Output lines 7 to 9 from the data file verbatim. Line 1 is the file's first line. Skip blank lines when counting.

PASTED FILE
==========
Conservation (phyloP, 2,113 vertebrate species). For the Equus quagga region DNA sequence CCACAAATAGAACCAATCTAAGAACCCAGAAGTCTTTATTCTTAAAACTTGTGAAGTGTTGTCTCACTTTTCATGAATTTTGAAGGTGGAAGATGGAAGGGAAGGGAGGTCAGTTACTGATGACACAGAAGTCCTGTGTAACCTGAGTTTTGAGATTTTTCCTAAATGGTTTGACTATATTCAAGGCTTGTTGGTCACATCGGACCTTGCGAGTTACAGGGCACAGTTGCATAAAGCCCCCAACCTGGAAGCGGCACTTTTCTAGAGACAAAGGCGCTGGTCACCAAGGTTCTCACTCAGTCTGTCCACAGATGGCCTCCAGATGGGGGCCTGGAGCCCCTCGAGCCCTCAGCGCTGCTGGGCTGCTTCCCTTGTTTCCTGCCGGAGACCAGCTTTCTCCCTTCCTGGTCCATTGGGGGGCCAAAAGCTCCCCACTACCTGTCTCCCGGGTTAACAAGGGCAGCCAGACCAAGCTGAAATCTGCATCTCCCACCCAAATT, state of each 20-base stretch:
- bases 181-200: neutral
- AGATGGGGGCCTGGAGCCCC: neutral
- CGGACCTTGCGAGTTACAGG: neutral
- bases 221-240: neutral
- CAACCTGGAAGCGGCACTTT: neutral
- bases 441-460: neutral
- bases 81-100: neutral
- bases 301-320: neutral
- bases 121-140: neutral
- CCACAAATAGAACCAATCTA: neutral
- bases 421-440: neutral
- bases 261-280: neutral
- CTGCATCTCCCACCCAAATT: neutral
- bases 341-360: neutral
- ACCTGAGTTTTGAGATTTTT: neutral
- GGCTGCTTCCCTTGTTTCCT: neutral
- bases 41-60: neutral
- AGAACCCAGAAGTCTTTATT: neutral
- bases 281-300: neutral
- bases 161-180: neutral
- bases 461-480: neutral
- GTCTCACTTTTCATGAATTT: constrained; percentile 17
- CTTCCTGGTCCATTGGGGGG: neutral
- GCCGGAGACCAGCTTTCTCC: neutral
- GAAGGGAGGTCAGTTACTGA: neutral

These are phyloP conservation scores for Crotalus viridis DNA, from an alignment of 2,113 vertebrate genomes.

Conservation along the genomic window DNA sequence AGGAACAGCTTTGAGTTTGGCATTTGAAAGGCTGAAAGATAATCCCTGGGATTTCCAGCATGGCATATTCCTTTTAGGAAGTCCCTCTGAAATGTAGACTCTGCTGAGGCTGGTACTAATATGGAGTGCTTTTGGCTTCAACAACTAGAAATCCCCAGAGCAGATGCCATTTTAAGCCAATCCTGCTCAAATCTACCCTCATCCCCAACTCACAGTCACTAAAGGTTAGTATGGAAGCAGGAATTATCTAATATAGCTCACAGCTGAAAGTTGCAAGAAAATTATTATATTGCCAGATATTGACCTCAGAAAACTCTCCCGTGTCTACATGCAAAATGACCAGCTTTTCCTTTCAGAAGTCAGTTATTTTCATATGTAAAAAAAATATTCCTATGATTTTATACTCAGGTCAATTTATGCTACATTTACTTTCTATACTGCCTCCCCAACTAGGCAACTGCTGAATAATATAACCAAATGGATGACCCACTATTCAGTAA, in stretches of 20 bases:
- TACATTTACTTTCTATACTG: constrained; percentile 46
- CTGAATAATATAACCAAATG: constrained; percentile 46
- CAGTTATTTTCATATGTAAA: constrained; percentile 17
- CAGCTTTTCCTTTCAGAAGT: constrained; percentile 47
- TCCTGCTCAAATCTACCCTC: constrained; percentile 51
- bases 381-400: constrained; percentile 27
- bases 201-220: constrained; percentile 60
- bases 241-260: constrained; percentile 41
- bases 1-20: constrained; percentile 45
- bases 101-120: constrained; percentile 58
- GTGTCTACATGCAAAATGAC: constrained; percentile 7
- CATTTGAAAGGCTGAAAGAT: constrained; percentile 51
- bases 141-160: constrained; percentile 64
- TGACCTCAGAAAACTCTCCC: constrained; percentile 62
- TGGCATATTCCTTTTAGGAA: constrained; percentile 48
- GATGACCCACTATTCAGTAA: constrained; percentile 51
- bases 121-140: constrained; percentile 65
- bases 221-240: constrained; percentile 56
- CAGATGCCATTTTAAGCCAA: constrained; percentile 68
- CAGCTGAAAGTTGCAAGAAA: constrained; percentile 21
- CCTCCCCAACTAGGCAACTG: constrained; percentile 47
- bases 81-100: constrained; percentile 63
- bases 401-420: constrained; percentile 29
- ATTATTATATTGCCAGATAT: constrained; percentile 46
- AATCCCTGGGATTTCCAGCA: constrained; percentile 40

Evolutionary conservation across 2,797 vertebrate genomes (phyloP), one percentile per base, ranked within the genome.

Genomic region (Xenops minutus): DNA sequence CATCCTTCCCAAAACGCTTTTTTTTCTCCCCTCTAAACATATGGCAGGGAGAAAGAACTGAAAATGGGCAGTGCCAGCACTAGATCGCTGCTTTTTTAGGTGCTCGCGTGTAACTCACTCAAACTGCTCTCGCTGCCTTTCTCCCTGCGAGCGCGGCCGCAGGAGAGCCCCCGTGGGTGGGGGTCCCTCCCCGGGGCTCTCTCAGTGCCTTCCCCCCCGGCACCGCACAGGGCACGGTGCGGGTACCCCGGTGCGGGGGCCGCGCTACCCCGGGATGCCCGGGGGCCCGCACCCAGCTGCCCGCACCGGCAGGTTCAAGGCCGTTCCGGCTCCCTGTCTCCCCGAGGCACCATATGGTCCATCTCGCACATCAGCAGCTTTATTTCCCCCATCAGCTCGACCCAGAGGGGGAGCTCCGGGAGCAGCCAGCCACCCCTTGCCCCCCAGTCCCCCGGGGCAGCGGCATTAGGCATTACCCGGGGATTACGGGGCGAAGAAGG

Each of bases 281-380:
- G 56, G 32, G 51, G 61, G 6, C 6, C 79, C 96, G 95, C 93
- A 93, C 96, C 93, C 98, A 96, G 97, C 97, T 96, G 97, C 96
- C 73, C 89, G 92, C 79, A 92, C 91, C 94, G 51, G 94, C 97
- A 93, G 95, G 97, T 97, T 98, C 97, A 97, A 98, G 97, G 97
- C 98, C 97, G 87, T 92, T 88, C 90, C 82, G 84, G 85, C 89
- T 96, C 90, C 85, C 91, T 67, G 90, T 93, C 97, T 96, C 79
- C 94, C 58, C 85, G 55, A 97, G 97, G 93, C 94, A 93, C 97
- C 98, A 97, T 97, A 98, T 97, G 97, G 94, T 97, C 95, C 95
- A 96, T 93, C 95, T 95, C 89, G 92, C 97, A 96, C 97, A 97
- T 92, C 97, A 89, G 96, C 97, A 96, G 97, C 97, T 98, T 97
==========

- bases 441-460: neutral
- bases 81-100: neutral
- bases 301-320: neutral